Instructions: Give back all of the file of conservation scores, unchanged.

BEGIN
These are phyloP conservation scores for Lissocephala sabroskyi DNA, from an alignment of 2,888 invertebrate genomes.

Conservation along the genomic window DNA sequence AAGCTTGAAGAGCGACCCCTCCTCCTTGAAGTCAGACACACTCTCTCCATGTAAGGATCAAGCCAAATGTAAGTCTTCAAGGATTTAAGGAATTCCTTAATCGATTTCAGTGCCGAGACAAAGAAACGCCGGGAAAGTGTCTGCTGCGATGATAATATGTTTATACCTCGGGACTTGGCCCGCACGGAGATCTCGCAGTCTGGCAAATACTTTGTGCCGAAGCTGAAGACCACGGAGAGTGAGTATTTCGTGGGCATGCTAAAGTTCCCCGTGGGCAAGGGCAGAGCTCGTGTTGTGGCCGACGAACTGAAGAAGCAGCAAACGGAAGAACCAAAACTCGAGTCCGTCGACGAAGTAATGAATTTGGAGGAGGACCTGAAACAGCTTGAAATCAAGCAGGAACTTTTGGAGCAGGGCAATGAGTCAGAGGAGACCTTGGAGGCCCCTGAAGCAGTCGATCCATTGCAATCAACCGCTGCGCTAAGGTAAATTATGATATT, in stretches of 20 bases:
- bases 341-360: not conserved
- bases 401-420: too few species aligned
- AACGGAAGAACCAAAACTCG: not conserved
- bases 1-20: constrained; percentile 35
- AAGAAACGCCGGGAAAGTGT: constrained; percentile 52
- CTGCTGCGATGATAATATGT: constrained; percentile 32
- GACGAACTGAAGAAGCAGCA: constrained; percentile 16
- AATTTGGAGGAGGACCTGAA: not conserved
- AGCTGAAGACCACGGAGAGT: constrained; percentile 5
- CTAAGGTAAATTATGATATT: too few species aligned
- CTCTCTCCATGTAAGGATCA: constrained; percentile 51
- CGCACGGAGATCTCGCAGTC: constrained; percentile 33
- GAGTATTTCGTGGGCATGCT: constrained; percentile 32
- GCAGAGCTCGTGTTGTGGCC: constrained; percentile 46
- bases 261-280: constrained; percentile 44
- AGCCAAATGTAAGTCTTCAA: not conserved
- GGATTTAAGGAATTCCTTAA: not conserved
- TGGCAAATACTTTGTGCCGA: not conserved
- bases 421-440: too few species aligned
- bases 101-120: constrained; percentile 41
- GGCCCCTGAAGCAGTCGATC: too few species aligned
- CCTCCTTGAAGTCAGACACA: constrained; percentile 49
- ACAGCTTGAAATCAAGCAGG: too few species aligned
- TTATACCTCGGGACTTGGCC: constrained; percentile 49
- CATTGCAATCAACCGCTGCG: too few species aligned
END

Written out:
These are phyloP conservation scores for Lissocephala sabroskyi DNA, from an alignment of 2,888 invertebrate genomes.

Conservation along the genomic window DNA sequence AAGCTTGAAGAGCGACCCCTCCTCCTTGAAGTCAGACACACTCTCTCCATGTAAGGATCAAGCCAAATGTAAGTCTTCAAGGATTTAAGGAATTCCTTAATCGATTTCAGTGCCGAGACAAAGAAACGCCGGGAAAGTGTCTGCTGCGATGATAATATGTTTATACCTCGGGACTTGGCCCGCACGGAGATCTCGCAGTCTGGCAAATACTTTGTGCCGAAGCTGAAGACCACGGAGAGTGAGTATTTCGTGGGCATGCTAAAGTTCCCCGTGGGCAAGGGCAGAGCTCGTGTTGTGGCCGACGAACTGAAGAAGCAGCAAACGGAAGAACCAAAACTCGAGTCCGTCGACGAAGTAATGAATTTGGAGGAGGACCTGAAACAGCTTGAAATCAAGCAGGAACTTTTGGAGCAGGGCAATGAGTCAGAGGAGACCTTGGAGGCCCCTGAAGCAGTCGATCCATTGCAATCAACCGCTGCGCTAAGGTAAATTATGATATT, in stretches of 20 bases:
- bases 341-360: not conserved
- bases 401-420: too few species aligned
- AACGGAAGAACCAAAACTCG: not conserved
- bases 1-20: constrained; percentile 35
- AAGAAACGCCGGGAAAGTGT: constrained; percentile 52
- CTGCTGCGATGATAATATGT: constrained; percentile 32
- GACGAACTGAAGAAGCAGCA: constrained; percentile 16
- AATTTGGAGGAGGACCTGAA: not conserved
- AGCTGAAGACCACGGAGAGT: constrained; percentile 5
- CTAAGGTAAATTATGATATT: too few species aligned
- CTCTCTCCATGTAAGGATCA: constrained; percentile 51
- CGCACGGAGATCTCGCAGTC: constrained; percentile 33
- GAGTATTTCGTGGGCATGCT: constrained; percentile 32
- GCAGAGCTCGTGTTGTGGCC: constrained; percentile 46
- bases 261-280: constrained; percentile 44
- AGCCAAATGTAAGTCTTCAA: not conserved
- GGATTTAAGGAATTCCTTAA: not conserved
- TGGCAAATACTTTGTGCCGA: not conserved
- bases 421-440: too few species aligned
- bases 101-120: constrained; percentile 41
- GGCCCCTGAAGCAGTCGATC: too few species aligned
- CCTCCTTGAAGTCAGACACA: constrained; percentile 49
- ACAGCTTGAAATCAAGCAGG: too few species aligned
- TTATACCTCGGGACTTGGCC: constrained; percentile 49
- CATTGCAATCAACCGCTGCG: too few species aligned